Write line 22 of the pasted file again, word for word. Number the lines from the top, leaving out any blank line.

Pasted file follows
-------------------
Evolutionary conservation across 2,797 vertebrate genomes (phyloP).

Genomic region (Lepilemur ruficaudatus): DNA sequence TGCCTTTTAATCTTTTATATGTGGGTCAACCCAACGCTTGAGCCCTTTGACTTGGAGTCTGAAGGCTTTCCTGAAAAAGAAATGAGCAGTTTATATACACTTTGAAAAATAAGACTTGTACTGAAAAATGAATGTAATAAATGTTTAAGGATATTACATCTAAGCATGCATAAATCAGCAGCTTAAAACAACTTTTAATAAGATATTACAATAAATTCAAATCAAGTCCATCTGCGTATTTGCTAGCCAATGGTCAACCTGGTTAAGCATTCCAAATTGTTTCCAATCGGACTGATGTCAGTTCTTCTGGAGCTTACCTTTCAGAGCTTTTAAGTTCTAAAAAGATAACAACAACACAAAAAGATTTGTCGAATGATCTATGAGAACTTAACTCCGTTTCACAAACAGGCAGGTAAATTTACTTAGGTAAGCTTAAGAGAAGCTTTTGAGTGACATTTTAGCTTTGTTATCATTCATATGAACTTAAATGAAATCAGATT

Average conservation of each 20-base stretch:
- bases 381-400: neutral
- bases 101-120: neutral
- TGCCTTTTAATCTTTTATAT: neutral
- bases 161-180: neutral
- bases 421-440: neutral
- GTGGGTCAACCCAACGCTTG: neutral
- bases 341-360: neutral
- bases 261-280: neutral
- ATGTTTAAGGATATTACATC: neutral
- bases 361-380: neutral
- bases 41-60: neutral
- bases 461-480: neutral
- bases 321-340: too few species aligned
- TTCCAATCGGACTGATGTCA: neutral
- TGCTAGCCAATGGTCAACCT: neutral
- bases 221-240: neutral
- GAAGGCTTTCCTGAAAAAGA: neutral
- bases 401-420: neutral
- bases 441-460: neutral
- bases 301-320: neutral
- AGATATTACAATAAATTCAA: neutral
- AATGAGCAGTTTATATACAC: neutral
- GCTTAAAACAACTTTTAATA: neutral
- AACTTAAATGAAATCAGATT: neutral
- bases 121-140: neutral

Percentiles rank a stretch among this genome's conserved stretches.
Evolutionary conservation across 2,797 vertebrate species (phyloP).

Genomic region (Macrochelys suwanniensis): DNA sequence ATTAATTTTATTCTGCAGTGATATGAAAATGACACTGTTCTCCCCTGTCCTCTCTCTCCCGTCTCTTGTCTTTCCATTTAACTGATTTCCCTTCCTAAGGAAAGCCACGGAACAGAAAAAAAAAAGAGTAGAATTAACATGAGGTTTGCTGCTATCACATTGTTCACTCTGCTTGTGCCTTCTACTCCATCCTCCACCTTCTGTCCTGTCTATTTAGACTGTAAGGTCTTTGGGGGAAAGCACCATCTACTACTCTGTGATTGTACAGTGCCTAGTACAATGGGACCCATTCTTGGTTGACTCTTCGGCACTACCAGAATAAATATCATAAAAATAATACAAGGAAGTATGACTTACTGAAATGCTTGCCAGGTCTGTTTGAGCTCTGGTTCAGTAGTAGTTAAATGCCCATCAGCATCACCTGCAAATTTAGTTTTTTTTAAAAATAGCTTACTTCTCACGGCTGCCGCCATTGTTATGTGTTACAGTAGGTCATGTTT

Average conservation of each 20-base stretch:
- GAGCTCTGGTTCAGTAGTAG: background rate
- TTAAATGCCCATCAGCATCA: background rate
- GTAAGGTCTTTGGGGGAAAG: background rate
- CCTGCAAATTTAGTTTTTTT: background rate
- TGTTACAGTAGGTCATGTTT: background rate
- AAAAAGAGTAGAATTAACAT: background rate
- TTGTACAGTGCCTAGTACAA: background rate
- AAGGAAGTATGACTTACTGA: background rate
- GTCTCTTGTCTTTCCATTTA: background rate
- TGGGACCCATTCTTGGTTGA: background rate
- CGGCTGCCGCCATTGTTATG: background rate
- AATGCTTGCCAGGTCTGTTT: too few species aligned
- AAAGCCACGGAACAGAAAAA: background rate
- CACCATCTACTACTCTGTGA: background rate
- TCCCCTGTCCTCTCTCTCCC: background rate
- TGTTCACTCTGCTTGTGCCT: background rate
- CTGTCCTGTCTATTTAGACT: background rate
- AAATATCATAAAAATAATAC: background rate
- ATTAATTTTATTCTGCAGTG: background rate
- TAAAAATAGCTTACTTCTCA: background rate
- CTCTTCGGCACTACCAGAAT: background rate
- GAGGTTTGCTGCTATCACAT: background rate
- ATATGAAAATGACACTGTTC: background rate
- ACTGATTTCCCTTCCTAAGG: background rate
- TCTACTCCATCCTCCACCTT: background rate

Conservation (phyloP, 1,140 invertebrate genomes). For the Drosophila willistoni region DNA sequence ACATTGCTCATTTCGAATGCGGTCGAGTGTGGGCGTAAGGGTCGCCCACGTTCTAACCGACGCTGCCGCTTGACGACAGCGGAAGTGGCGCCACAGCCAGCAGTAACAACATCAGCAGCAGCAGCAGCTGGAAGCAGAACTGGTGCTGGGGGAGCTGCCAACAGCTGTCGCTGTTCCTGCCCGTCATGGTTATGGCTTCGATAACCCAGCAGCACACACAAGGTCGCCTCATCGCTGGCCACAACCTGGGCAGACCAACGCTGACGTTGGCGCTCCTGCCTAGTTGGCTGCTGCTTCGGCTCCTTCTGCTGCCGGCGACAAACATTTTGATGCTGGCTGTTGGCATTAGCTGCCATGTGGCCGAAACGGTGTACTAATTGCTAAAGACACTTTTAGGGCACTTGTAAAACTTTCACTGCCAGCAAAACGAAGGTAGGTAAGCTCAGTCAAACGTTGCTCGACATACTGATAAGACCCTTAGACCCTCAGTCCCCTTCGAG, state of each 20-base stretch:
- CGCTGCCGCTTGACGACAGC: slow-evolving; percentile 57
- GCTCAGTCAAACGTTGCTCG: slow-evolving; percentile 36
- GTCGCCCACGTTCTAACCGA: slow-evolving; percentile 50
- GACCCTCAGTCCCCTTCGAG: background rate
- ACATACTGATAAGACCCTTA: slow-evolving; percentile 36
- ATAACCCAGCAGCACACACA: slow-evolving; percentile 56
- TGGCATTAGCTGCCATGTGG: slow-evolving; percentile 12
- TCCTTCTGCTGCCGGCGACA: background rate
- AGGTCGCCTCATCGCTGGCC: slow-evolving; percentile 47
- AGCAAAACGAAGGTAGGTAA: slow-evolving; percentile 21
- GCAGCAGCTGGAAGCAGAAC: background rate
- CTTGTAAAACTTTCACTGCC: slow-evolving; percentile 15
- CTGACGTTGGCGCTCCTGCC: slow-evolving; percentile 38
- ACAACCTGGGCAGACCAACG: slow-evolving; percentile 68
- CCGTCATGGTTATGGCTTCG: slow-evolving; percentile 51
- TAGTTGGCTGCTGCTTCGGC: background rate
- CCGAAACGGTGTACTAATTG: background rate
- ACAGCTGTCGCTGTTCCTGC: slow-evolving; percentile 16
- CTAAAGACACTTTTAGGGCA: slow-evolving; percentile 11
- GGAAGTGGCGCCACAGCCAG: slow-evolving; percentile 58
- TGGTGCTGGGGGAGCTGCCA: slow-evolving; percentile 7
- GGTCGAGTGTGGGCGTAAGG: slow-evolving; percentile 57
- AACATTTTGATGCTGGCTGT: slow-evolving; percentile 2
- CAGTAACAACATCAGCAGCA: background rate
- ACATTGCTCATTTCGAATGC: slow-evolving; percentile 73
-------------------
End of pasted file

- bases 441-460: neutral